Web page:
The numbers are signs of the times. As the shockwaves from the trade war with the United States ripple across the global economy, China is increasing its investments in Europe and pulling back from North America.
In a report by the multinational law firm Baker Mackenzie, foreign direct investment in European Union countries was nearly nine times as much as in North America in the first half of the year.
The dramatic swing showed that FDI was down 92% in the United States to US$2 billion from last year’s first-half figure of $24 billion.
Newly announced Chinese mergers and acquisitions (M&A) into Europe were $22 billion compared with $2.5 billion in North America, while completed Chinese investments in EU nations hit $12 billion compared with $2 billion in the US.
“The scale and speed of the diverging trends revealed by these figures is remarkable,” said Thomas Gilles, the chairman of Baker McKenzie’s EMEA-China Group.
“At the same time, no one should be surprised by the direction of travel [as] China is actively courting the EU with offers of reciprocal market access in an attempt to show foreign investment is not a one-way street, while trade relations with the US continue firmly on a downward path.”
Sweden was the top EU destination for FDI with $3.6 billion, followed by the United Kingdom on $1.6 billion, Germany on $1.5 billion and France on $1.4 billion.
Globally, new M&A activity by mainland Chinese companies stabilized. After dropping from a peak of $145 billion in the first half of 2016, it reached $50 billion in the first six months of this year.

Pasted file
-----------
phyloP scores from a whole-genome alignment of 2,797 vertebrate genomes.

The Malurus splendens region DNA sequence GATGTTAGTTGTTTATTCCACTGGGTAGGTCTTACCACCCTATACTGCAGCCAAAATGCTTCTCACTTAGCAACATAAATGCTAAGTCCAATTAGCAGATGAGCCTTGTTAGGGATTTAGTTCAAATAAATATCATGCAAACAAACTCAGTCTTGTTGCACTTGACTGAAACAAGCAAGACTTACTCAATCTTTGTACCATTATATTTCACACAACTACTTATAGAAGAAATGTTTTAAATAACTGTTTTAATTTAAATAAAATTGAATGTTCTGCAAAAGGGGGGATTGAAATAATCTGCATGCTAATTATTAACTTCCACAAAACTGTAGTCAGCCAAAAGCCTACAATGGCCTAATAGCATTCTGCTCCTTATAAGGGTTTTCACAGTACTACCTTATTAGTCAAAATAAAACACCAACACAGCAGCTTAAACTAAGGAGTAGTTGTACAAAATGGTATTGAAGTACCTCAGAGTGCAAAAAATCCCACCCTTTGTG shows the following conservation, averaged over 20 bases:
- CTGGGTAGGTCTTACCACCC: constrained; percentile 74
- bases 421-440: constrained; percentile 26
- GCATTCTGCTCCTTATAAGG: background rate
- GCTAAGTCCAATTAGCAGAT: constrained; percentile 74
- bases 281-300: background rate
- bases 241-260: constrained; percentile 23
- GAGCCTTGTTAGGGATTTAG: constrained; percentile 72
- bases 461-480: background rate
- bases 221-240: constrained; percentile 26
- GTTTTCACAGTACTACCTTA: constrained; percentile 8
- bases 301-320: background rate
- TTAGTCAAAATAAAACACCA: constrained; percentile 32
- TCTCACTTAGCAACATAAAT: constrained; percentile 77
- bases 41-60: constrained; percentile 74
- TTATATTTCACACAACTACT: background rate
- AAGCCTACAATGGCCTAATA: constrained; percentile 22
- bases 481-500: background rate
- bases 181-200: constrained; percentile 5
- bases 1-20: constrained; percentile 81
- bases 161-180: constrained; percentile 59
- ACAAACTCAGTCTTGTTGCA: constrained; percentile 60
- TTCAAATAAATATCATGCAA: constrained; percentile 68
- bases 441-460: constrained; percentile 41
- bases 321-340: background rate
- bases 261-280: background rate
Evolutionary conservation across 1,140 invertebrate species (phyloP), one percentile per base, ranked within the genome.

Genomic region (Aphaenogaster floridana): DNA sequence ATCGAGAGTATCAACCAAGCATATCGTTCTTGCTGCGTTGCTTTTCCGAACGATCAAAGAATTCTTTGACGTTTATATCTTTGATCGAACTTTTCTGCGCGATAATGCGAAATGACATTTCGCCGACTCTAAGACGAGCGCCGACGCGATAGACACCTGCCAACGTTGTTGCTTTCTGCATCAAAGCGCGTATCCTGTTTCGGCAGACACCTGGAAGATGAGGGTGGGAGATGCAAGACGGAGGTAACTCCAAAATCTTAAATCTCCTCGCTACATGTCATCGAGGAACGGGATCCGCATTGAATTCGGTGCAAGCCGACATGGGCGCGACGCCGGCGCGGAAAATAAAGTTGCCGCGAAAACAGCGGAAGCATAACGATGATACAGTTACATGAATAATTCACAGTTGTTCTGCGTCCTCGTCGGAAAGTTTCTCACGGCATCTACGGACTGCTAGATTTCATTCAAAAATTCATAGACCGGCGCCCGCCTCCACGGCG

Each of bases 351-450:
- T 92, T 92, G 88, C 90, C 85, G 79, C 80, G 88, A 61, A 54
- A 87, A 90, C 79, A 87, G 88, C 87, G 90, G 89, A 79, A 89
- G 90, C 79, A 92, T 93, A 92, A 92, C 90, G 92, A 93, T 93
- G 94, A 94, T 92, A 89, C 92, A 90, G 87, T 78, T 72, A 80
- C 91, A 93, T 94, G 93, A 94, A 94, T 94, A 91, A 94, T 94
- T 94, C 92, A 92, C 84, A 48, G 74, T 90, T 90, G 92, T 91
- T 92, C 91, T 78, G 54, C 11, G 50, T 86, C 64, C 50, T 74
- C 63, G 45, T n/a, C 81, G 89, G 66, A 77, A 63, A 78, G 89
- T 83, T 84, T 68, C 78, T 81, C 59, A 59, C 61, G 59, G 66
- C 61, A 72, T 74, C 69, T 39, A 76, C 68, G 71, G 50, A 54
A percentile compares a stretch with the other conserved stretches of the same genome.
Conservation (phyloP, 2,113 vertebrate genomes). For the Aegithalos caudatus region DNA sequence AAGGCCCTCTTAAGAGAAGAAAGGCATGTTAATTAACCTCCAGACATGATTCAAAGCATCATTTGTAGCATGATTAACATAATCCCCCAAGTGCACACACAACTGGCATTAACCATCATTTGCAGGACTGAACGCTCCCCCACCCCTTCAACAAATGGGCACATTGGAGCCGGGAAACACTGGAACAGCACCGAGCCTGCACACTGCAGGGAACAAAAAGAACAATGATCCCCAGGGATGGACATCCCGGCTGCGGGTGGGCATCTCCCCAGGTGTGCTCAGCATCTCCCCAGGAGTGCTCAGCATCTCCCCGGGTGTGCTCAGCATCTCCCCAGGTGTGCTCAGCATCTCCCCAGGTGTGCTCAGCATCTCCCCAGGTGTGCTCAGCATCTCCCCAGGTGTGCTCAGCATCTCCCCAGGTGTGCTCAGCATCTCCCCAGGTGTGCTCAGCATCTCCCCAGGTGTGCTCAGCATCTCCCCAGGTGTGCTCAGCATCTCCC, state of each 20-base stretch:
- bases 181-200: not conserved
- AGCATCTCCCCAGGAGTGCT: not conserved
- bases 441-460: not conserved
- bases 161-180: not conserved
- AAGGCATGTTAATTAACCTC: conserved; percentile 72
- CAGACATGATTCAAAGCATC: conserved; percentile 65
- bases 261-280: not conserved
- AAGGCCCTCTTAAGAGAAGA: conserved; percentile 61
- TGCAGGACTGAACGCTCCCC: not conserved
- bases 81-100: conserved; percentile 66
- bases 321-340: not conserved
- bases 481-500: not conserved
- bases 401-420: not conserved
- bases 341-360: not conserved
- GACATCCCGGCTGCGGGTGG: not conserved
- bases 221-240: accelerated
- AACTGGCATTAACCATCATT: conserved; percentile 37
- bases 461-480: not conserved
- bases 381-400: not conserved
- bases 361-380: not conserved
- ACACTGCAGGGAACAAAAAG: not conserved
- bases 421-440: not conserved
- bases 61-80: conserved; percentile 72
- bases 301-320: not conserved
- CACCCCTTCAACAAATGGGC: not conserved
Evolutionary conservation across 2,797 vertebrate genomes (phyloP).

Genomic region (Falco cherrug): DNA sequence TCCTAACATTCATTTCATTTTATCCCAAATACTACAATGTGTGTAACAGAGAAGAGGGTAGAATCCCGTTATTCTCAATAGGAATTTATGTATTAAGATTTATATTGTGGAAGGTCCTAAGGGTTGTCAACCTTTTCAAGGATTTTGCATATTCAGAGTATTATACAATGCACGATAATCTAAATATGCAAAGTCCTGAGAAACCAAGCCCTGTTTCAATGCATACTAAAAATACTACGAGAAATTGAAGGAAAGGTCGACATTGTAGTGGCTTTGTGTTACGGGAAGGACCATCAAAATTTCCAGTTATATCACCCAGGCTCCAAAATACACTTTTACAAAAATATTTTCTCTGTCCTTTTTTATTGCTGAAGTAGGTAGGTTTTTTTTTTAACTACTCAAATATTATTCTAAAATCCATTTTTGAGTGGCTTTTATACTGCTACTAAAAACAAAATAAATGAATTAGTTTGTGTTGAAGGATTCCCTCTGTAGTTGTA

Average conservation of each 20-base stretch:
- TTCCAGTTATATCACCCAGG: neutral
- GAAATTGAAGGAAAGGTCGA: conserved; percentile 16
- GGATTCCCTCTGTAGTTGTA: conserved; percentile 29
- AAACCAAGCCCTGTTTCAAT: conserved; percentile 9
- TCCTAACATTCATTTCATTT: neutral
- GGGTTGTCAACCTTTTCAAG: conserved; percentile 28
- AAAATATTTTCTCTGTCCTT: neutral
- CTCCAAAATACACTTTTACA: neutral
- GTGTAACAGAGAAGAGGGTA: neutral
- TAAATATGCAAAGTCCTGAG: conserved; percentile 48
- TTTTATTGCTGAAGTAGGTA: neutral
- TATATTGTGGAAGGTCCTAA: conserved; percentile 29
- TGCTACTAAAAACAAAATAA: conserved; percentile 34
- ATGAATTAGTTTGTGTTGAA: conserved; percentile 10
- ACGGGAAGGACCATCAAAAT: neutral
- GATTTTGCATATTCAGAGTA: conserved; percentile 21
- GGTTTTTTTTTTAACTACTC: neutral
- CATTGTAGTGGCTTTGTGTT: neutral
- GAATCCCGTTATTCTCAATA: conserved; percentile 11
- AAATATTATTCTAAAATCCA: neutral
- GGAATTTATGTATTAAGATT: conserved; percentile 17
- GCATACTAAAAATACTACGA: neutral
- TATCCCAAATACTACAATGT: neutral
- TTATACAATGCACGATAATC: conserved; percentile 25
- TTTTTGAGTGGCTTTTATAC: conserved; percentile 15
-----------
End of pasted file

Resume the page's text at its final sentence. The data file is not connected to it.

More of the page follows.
“After five years of similar investment levels in Europe and North America, Chinese investors are now clearly favoring Europe,” said Thilo Hanemann, a director of research company Rhodium Group, which helped compile the report.
At the heart of the switch in investment strategy is escalating trade tensions between Washington and Beijing.
Last week, China warned that the US was threatening to wreck the global economy after President Donald Trump announced new proposed tariffs on another $200 billion of Chinese imports.
This latest move in the trade conflict between the world’s two leading economies came just days after tit-for-tat duties on goods worth $34 billion took effect.
“Policy is weighing on deal-making,” said Rod Hunter, the international trade partner in Baker McKenzie’s Washington office. “It is no surprise that the escalating Sino-US trade dispute [is] impacting Chinese investments in the United States.”